We visited the Austin Nature and Science Center in February and it’s truly a hidden gem of the Texas capital.
Located inside Zilker Park, the center has indoor specimens and exhibitions, a marshy waterway, animal rehab, and a dinosaur digging pit. So yeah, we’ve got a lot to cover!
I had looked up the Nature and Science Center online but was surprised when we drove up and I saw that parking was in this awkward space below the MoPac overpass. There were plenty of people around, but I was a bit unsure. It’s ok to park there and you just walk across the street and up the winding path to the center. Just go with it.
On your way up, there are plenty of trees to observe. We compared the bark of the smooth persimmon, delicate juniper, and gnarly cedar elm trees. Throughout our trip we were fascinated by the difference in trees compared to the maples, oaks and pines we see in Maryland!
At the top of the path is a small building decorated with this incredible mosaic. The famous Austin bats were not in town but we will try to catch them in the summertime.
The building contains some exhibition spaces with the expected collection of skulls, minerals, shells, pelts, rocks, and taxidermy. They have visiting exhibits and we were quite surprised to see the Nano display that was previously at our library!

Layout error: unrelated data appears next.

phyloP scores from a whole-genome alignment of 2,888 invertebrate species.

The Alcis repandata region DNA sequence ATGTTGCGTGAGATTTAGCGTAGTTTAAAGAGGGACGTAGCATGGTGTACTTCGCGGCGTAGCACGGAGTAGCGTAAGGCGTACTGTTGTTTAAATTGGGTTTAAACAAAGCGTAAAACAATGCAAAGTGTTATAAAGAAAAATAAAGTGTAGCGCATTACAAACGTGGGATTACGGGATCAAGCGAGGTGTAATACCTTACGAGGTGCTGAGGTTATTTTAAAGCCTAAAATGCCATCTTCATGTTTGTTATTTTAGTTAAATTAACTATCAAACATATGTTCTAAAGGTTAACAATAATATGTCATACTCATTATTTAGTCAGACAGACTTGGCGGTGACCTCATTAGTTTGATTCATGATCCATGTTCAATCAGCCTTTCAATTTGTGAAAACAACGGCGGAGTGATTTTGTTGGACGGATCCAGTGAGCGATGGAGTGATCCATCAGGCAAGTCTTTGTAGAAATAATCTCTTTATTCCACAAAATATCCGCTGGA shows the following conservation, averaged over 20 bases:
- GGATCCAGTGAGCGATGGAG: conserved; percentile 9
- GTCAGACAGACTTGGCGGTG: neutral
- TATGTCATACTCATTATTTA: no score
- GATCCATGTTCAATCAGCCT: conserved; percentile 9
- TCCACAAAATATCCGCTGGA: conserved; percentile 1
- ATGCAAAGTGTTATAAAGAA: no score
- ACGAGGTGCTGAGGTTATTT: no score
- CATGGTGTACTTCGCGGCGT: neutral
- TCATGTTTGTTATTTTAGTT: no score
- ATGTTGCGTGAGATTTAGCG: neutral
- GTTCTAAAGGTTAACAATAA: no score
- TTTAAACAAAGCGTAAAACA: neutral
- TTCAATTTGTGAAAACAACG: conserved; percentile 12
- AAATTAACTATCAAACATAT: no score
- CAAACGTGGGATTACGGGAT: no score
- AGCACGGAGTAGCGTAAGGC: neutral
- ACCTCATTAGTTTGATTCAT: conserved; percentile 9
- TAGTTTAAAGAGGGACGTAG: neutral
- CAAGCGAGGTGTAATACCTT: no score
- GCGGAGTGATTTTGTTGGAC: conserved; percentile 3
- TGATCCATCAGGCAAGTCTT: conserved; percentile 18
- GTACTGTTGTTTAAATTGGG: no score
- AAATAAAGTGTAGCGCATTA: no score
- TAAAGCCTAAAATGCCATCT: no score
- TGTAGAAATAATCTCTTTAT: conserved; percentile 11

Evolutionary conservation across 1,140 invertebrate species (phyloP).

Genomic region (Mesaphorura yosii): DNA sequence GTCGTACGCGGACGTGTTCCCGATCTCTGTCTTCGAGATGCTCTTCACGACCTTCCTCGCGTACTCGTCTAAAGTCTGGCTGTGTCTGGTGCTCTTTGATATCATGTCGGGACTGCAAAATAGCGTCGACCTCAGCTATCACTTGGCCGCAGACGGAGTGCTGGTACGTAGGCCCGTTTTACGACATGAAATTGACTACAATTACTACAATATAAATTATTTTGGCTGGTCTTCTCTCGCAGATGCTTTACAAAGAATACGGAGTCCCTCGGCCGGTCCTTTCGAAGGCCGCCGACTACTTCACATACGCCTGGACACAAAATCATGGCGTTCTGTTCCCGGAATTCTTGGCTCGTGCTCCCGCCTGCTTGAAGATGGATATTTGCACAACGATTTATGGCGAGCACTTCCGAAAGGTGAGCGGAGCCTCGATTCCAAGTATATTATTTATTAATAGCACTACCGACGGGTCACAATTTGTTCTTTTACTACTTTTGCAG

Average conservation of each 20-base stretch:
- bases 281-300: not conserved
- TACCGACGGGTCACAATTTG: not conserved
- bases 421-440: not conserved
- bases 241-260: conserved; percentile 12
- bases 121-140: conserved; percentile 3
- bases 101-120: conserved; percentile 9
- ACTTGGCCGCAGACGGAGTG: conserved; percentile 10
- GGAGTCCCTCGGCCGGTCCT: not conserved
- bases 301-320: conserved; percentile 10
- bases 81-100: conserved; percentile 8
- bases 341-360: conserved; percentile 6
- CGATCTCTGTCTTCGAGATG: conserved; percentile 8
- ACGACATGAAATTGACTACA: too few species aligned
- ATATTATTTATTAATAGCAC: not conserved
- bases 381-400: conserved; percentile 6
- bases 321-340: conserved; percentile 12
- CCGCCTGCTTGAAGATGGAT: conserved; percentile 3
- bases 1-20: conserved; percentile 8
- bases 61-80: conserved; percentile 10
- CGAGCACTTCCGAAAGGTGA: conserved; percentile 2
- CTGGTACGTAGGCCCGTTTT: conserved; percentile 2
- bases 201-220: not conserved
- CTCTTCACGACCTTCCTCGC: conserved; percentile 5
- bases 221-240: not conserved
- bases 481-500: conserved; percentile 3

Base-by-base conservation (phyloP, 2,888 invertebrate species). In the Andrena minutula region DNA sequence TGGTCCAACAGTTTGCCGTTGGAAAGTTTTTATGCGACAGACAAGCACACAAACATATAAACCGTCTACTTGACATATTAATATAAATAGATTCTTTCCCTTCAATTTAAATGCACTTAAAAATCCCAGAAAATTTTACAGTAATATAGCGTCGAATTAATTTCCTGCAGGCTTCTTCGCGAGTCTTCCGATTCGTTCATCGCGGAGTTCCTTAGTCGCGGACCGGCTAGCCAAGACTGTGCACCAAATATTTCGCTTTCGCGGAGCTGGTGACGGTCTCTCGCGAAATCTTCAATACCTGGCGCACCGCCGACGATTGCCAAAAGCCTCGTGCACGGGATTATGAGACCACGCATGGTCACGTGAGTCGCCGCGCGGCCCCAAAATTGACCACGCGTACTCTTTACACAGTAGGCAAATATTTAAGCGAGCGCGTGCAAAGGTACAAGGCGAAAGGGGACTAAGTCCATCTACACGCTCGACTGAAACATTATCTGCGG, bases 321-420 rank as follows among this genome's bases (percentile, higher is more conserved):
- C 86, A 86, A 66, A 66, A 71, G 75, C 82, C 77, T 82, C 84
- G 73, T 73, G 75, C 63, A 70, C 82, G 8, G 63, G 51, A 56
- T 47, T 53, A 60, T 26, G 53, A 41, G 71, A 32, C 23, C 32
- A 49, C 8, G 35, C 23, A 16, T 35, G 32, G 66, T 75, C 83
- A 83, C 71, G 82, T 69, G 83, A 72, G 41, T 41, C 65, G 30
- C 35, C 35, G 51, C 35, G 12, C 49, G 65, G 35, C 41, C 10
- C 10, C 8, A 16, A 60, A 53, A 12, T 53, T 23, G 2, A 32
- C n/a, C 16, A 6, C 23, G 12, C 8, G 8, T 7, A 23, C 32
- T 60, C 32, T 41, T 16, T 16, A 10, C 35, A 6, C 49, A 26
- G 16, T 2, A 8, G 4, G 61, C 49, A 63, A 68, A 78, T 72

Exiting out the back of the building, there’s a path that will take you around a little pond. There’s also a section with more classrooms and animals that are being cared for like an awesome bobcat. She was carefully listening for any shenanigans and quickly climbed up the branch pile to get a good look at us.
The marshy pond bends into a couple of curvy, cool streams that are perfect for splashing and wading. We didn’t know it was there but plenty of folks were armed with swimwear and water shoes. We still had fun.
M is such a water bug. As soon as she spots it, she points and shouts “wa wa!” She wants to splash in anything and doesn’t mind a little dirt and mud either. Future naturalist, perhaps?
The dinosaur digging pit was a great time too. They have several imitation skeletons built into the ground and covered with the same Texas Hill Country gravely sand that I remember digging in as a kid. Shovels and brushes are available to “discover” the hidden bones.
We spent a fantastic afternoon at the Austin Nature and Science Center and will most definitely plan to go back the next time we’re in town. They have events and classes (homeschool classes!) so check that out if you’re local.